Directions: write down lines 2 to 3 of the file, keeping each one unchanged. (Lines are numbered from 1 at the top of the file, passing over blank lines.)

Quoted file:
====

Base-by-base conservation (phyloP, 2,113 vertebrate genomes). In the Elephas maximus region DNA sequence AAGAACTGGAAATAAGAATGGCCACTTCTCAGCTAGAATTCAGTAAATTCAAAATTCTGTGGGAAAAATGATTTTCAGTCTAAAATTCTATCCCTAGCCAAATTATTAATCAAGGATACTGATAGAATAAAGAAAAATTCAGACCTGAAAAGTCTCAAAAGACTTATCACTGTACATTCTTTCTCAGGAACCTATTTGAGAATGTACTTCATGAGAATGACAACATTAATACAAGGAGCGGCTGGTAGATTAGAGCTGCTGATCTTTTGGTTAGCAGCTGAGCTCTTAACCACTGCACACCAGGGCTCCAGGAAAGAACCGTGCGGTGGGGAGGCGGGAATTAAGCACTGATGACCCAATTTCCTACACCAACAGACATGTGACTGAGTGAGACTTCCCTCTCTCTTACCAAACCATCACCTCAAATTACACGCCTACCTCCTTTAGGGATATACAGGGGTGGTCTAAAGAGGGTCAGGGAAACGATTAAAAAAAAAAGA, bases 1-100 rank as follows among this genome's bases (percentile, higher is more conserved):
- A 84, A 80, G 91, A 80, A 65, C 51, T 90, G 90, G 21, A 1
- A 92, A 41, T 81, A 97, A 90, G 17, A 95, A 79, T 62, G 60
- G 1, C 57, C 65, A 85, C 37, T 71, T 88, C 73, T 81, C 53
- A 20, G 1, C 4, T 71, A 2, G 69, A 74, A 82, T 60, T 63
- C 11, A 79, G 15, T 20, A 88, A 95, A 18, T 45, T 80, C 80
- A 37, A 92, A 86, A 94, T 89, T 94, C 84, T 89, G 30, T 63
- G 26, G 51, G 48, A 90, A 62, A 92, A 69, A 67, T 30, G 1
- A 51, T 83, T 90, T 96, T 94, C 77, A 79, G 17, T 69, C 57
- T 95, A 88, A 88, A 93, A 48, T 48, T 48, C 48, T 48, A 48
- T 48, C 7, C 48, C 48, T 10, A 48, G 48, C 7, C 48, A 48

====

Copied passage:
- A 84, A 80, G 91, A 80, A 65, C 51, T 90, G 90, G 21, A 1
- A 92, A 41, T 81, A 97, A 90, G 17, A 95, A 79, T 62, G 60